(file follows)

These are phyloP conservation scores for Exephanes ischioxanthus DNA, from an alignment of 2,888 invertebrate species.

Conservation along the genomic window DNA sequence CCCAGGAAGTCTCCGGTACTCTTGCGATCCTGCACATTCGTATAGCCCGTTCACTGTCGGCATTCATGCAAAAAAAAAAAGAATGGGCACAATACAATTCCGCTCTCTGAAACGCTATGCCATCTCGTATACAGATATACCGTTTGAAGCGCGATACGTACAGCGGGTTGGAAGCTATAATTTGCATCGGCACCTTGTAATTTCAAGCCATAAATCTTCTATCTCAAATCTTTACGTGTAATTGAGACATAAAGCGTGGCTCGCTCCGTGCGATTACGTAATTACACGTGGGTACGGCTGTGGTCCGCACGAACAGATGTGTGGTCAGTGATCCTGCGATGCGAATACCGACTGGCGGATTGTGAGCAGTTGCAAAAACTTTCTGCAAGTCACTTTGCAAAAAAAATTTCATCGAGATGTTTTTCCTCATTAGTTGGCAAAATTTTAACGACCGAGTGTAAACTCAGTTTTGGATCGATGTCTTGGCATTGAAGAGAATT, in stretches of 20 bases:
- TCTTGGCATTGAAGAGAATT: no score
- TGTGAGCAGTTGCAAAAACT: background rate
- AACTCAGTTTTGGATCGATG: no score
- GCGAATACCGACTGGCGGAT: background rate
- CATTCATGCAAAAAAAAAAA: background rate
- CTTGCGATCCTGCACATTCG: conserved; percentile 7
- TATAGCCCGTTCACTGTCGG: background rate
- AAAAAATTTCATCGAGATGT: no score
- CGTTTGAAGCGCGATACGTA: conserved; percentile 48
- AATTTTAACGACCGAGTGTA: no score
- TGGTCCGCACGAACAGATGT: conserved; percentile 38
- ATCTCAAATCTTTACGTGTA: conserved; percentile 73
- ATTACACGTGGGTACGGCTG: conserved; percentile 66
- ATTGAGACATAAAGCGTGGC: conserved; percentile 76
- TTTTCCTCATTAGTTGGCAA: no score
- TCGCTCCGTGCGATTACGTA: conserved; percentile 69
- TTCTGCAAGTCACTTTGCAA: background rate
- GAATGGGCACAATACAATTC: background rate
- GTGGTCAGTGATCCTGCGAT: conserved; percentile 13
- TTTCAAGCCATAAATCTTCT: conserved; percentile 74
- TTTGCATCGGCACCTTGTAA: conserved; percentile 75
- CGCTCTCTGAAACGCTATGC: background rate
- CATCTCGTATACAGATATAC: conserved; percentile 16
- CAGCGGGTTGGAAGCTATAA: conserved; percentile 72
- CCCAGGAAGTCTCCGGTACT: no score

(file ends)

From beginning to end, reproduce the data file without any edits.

These are phyloP conservation scores for Exephanes ischioxanthus DNA, from an alignment of 2,888 invertebrate species.

Conservation along the genomic window DNA sequence CCCAGGAAGTCTCCGGTACTCTTGCGATCCTGCACATTCGTATAGCCCGTTCACTGTCGGCATTCATGCAAAAAAAAAAAGAATGGGCACAATACAATTCCGCTCTCTGAAACGCTATGCCATCTCGTATACAGATATACCGTTTGAAGCGCGATACGTACAGCGGGTTGGAAGCTATAATTTGCATCGGCACCTTGTAATTTCAAGCCATAAATCTTCTATCTCAAATCTTTACGTGTAATTGAGACATAAAGCGTGGCTCGCTCCGTGCGATTACGTAATTACACGTGGGTACGGCTGTGGTCCGCACGAACAGATGTGTGGTCAGTGATCCTGCGATGCGAATACCGACTGGCGGATTGTGAGCAGTTGCAAAAACTTTCTGCAAGTCACTTTGCAAAAAAAATTTCATCGAGATGTTTTTCCTCATTAGTTGGCAAAATTTTAACGACCGAGTGTAAACTCAGTTTTGGATCGATGTCTTGGCATTGAAGAGAATT, in stretches of 20 bases:
- TCTTGGCATTGAAGAGAATT: no score
- TGTGAGCAGTTGCAAAAACT: background rate
- AACTCAGTTTTGGATCGATG: no score
- GCGAATACCGACTGGCGGAT: background rate
- CATTCATGCAAAAAAAAAAA: background rate
- CTTGCGATCCTGCACATTCG: conserved; percentile 7
- TATAGCCCGTTCACTGTCGG: background rate
- AAAAAATTTCATCGAGATGT: no score
- CGTTTGAAGCGCGATACGTA: conserved; percentile 48
- AATTTTAACGACCGAGTGTA: no score
- TGGTCCGCACGAACAGATGT: conserved; percentile 38
- ATCTCAAATCTTTACGTGTA: conserved; percentile 73
- ATTACACGTGGGTACGGCTG: conserved; percentile 66
- ATTGAGACATAAAGCGTGGC: conserved; percentile 76
- TTTTCCTCATTAGTTGGCAA: no score
- TCGCTCCGTGCGATTACGTA: conserved; percentile 69
- TTCTGCAAGTCACTTTGCAA: background rate
- GAATGGGCACAATACAATTC: background rate
- GTGGTCAGTGATCCTGCGAT: conserved; percentile 13
- TTTCAAGCCATAAATCTTCT: conserved; percentile 74
- TTTGCATCGGCACCTTGTAA: conserved; percentile 75
- CGCTCTCTGAAACGCTATGC: background rate
- CATCTCGTATACAGATATAC: conserved; percentile 16
- CAGCGGGTTGGAAGCTATAA: conserved; percentile 72
- CCCAGGAAGTCTCCGGTACT: no score